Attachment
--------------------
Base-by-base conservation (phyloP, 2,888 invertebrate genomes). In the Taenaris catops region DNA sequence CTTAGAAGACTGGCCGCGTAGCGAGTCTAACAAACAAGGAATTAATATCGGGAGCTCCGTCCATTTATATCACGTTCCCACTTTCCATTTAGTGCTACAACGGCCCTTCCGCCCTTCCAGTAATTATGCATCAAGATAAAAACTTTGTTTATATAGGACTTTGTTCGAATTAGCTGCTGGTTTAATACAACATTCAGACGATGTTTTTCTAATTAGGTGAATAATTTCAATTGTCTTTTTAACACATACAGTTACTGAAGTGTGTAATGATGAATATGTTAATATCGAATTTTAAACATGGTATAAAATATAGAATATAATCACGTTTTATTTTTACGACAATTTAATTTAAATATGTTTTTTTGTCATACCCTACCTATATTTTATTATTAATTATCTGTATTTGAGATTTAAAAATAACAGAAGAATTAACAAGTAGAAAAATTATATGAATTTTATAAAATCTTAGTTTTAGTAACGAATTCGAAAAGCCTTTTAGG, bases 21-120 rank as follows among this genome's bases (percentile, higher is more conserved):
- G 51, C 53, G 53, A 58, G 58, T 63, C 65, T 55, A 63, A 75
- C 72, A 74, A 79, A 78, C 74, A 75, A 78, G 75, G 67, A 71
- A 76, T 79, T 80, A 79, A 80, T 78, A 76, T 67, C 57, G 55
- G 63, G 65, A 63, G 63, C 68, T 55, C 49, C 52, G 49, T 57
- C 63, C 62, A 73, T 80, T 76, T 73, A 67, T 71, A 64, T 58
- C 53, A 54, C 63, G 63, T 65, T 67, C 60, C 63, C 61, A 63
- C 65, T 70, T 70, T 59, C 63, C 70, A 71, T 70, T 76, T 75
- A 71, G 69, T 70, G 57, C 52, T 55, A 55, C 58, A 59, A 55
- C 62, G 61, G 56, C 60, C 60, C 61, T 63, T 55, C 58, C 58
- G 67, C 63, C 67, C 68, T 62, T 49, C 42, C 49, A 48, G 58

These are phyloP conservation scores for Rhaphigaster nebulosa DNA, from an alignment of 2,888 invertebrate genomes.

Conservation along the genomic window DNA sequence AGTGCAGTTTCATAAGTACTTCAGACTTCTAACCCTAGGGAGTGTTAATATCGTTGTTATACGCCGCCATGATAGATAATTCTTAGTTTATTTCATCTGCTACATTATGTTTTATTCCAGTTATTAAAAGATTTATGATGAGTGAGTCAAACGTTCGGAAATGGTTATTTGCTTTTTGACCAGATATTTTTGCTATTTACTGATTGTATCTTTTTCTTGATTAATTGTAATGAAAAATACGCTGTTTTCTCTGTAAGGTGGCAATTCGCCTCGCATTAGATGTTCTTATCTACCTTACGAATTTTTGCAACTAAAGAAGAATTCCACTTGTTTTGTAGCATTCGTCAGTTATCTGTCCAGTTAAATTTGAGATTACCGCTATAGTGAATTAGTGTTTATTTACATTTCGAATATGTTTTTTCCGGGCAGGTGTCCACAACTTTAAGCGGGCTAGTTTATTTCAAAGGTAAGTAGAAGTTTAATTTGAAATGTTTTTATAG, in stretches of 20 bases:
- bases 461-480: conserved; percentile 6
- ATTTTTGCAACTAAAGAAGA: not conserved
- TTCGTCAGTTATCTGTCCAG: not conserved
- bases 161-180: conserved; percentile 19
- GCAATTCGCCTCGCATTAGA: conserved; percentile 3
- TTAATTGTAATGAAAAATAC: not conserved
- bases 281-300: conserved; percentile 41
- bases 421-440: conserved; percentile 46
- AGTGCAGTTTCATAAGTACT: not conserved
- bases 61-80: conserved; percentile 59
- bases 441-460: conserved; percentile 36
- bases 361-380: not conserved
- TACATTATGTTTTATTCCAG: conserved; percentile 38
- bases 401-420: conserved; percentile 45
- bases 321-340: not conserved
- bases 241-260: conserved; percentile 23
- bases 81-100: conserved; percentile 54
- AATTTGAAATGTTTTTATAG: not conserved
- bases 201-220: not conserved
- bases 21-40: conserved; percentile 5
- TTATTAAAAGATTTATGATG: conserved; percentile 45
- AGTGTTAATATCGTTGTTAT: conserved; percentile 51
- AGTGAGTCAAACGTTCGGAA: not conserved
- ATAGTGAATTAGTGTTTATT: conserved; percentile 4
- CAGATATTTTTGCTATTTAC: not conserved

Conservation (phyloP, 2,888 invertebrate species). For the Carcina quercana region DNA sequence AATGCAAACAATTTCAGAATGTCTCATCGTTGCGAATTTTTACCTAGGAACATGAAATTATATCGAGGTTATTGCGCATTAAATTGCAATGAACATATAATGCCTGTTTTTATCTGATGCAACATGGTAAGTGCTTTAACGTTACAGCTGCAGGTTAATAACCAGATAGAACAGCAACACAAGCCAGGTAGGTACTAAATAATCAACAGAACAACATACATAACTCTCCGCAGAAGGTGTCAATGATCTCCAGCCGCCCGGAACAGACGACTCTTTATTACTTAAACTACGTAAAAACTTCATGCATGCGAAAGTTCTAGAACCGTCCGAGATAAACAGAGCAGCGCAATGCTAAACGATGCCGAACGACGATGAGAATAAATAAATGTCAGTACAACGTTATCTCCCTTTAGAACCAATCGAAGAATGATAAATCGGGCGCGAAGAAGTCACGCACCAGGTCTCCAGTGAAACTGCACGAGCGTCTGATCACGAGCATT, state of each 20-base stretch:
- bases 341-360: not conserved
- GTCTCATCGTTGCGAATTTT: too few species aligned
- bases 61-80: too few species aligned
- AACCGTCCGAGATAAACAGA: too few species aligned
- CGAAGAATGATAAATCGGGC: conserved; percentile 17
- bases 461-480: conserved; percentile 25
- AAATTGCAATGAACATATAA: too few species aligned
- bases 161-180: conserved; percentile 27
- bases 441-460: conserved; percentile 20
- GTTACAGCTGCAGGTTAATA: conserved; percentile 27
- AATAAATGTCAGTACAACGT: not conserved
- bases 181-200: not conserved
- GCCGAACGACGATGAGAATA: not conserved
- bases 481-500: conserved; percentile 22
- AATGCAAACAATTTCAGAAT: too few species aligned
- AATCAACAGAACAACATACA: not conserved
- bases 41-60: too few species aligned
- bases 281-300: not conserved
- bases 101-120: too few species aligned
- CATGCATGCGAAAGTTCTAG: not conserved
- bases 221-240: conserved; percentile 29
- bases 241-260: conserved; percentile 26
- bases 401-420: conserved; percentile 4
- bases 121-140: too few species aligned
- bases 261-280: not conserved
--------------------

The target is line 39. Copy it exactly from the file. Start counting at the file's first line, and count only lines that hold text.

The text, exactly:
Conservation (phyloP, 2,888 invertebrate species). For the Carcina quercana region DNA sequence AATGCAAACAATTTCAGAATGTCTCATCGTTGCGAATTTTTACCTAGGAACATGAAATTATATCGAGGTTATTGCGCATTAAATTGCAATGAACATATAATGCCTGTTTTTATCTGATGCAACATGGTAAGTGCTTTAACGTTACAGCTGCAGGTTAATAACCAGATAGAACAGCAACACAAGCCAGGTAGGTACTAAATAATCAACAGAACAACATACATAACTCTCCGCAGAAGGTGTCAATGATCTCCAGCCGCCCGGAACAGACGACTCTTTATTACTTAAACTACGTAAAAACTTCATGCATGCGAAAGTTCTAGAACCGTCCGAGATAAACAGAGCAGCGCAATGCTAAACGATGCCGAACGACGATGAGAATAAATAAATGTCAGTACAACGTTATCTCCCTTTAGAACCAATCGAAGAATGATAAATCGGGCGCGAAGAAGTCACGCACCAGGTCTCCAGTGAAACTGCACGAGCGTCTGATCACGAGCATT, state of each 20-base stretch: